decreases in 8-isoprostane but there were great differences between individuals. PCOOH is associated with core lipid oxidation and reects in vivo oxidative damage to organs [11]. CoQ 10 H2 is the rst antioxidant when lipoproteins are exposed to free radicals [12]. In all subjects PCOOH decreased and CoQ10 H2 /CoQ10 ratio increased regardless of smoking habit. This means CoQ 10 H2 preve phospholipid peroxidation. Antioxidative effects of sulforaphane have not been reported in humans. Recently, induction of GSH by sulforaphane via stimulation of anantioxidant response element (ARE)related gene was reported [13]. So, glutathione could be attributable to antioxidant effects of broccoli sprouts. Cystine, glycine and glutamine in the amino-acid pool may be consumed to synthesize GSH [14]. After 1 week treatment, improvement of lipid metabolism was observed. Interaction of many compounds in broccoli sprouts may contribute to these effects [15]. HDL cholesterol increased signicantly only among females. Gender differences in lifestyle, dietary habits and hormonal state inuenced the results. Lymphocyte markers did not change remarkably, except for the low CD56 positive cells (data not

M. Murashima et al. / Phase 1 study of multiple biomarkers for metabolism and oxidative stress

275

shown). Natural killer cell activity is effective for primary prevention of cancer and virus infection. Subjects lifestyle would explain its low activity. A few human studies reported the activation of natural killer cell by vegetables after two weeks [1]. Longer administration may be necessary. This study showed that multiple oxidative biomarkers could be used to evaluate resistance to oxidative stress. The results suggest that further studies on the effectiveness of broccoli sprouts are warranted. Acknowledgements A part of this study was supported by the research fund from the Ministry of Education, Culture, Sports, Science and Technology. The authors thank Ms. Melissa Melby for her English revision. References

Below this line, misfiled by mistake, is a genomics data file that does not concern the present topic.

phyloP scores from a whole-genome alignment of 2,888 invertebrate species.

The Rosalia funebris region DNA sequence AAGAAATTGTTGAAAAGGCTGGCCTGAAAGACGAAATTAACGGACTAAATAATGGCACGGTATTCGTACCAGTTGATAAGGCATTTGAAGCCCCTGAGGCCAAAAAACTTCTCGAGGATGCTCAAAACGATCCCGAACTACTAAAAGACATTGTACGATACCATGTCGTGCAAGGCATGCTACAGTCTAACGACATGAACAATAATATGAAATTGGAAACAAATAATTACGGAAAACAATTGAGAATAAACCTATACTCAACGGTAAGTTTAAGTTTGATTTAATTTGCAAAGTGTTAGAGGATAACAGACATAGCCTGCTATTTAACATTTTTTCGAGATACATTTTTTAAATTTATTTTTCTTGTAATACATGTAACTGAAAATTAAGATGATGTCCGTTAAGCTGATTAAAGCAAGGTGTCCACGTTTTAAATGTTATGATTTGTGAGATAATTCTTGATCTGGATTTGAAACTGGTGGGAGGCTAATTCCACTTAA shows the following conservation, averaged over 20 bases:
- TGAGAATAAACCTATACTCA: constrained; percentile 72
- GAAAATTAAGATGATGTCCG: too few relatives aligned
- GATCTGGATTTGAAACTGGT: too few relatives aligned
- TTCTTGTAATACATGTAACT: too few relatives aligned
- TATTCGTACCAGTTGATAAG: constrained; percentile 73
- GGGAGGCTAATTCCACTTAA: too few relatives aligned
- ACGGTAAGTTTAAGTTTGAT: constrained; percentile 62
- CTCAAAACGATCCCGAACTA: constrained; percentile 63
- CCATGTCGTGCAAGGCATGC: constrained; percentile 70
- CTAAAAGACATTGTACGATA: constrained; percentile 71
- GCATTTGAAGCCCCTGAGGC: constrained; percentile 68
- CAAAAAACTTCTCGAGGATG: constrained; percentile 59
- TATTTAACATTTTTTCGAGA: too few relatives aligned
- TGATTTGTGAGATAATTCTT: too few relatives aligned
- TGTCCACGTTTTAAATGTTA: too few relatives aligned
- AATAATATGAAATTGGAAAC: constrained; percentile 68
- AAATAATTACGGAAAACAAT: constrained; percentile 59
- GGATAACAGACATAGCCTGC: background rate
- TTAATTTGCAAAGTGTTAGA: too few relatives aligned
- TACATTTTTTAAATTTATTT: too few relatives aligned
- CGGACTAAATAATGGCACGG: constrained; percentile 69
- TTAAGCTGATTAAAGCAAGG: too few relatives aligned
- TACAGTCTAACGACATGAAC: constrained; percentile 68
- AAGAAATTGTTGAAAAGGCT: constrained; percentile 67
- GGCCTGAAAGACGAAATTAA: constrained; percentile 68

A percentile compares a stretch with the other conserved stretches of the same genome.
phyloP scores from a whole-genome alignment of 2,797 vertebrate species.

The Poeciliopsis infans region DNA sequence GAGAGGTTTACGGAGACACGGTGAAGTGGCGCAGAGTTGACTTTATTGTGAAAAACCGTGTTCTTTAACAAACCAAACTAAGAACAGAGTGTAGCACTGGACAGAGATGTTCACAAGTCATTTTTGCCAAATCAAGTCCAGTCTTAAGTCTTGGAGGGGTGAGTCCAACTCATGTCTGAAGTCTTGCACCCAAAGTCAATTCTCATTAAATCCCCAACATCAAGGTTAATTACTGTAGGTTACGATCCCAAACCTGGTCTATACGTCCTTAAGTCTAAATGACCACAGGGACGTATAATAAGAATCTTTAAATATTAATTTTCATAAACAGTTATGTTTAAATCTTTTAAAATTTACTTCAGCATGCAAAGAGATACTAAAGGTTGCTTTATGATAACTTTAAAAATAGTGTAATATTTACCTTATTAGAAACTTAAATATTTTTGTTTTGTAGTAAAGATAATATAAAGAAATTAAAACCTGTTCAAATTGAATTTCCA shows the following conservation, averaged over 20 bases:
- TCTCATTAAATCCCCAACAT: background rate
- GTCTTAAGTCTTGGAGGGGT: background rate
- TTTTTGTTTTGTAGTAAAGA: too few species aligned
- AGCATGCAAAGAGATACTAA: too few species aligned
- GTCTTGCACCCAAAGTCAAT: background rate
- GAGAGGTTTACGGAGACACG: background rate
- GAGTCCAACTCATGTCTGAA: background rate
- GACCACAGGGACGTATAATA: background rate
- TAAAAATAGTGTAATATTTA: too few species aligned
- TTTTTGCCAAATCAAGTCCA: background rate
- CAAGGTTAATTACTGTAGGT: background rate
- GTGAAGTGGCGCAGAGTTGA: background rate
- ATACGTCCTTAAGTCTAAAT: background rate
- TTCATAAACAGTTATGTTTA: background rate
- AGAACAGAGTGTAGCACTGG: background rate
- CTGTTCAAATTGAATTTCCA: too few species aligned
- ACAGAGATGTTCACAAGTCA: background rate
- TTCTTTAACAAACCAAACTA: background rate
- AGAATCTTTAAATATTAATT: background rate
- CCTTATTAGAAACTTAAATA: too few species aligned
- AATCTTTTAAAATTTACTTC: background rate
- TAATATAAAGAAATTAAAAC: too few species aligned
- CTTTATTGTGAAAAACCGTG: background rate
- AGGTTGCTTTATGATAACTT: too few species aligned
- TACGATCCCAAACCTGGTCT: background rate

[1] [2] [3] [4] [5] [6] [7] [8] [9] [10] [11] [12] [13] [14] [15] J.W. Lampe, Health effects of vegetables and fruit: assessing mechanisms of action in human experimental studies, Am J Clin Nutr 70 (1999), 475S490S. D.T. Verhoeven, R.A. Goldbohm, G. van Poppel, H. Verhagen and P.A. van den Brandt, Epidemiological studies on brassica vegetables and cancer risk, Cancer Epidemiol Biomarkers Prev 5 (1996), 733748. Y. Zhang, P. Talalay, C.G. Cho and G.H. Posner, A major inducer of anticarcinogenic protective enzymes from broccoli: isolation and elucidation of structure, Proc Natl Acad Sci USA 89 (1992), 23992403. J.W. Fahey, Y. Zhang and P. Talalay, Broccoli sprouts: an exceptionally rich source of inducers of enzymes that protect against chemical carcinogens, Proc Natl Acad Sci USA 94 (1997), 1036710372. B. Halliwell, Establishing the signicance and optimal intake of dietary antioxidants: the biomarker concept, Nutr Rev 57 (1999), 104113. B. Halliwell, Why and how should we measure oxidative DNA damage in nutritional studies? How far have we come? Am J Clin Nutr 72 (2000), 10821087. S. Sasaki, T. Takahashi, Y. Iitoi et al., Food and nutrient intakes assessed with dietary records for the validation study of a self-administered food frequency questionnaire in JPHC Study Cohort I, J Epidemiol 13 (2003), S2350. R. Haba, S. Watanabe, Y. Arai, H. Chiba and T. Miura, Suppression of lipid-hydroperoxide and DNA-adduct formation by isoavone-containing soy hypocotyl tea in rats, Env Health Prevent Med 7 (2002), 6473. Y. Zhang, T.W. Kensler, C.G. Cho, G.H. Posner and P. Talalay, Anticarcinogenic activities of sulforaphane and structurally related synthetic norbornyl isothiocyanates, Proc Natl Acad Sci USA 91 (1994), 31473150. J.D. Morrow, The isoprostanes: their quantication as an index of oxidant stress status in vivo, Drug Metab Rev 32 (2000), 377385. M. Kinoshita, S. Oikawa, K. Hayasaka et al., Age-related increases in plasma phosphatidylcholine hydroperoxide concentrations in control subjects and patients with hyperlipidemia, Clin Chem 46 (2000), 822828. J. Lagendijk, J.B. Ubbink and W.J. Vermaak, Measurement of the ratio between the reduced and oxidized forms of coenzyme Q10 in human plasma as a possible marker of oxidative stress, J Lipid Res 37 (1996), 6775. B.R. Kim, R. Hu, Y.S. Keum et al., Effects of glutathione on antioxidant response element-mediated gene expression and apoptosis elicited by sulforaphane, Cancer Res 63 (2003), 75207525. D.P. Jones, V.C. Mody, Jr., J.L. Carlson, M.J. Lynn and P. Sternberg, Jr. Redox analysis of human plasma allows separation of pro-oxidant events of aging from decline in antioxidant defenses, Free Radic Biol Med 33 (2002), 12901300. M.N. Nanjee, H. Verhagen, G. van Poppel, C.J. Rompelberg, P.J. van Bladeren and N.E. Miller, Do dietary phytochemicals with cytochrome P-450 enzyme-inducing activity increase high-density-lipoprotein concentrations in humans? Am J Clin Nutr 64 (1996), 706711.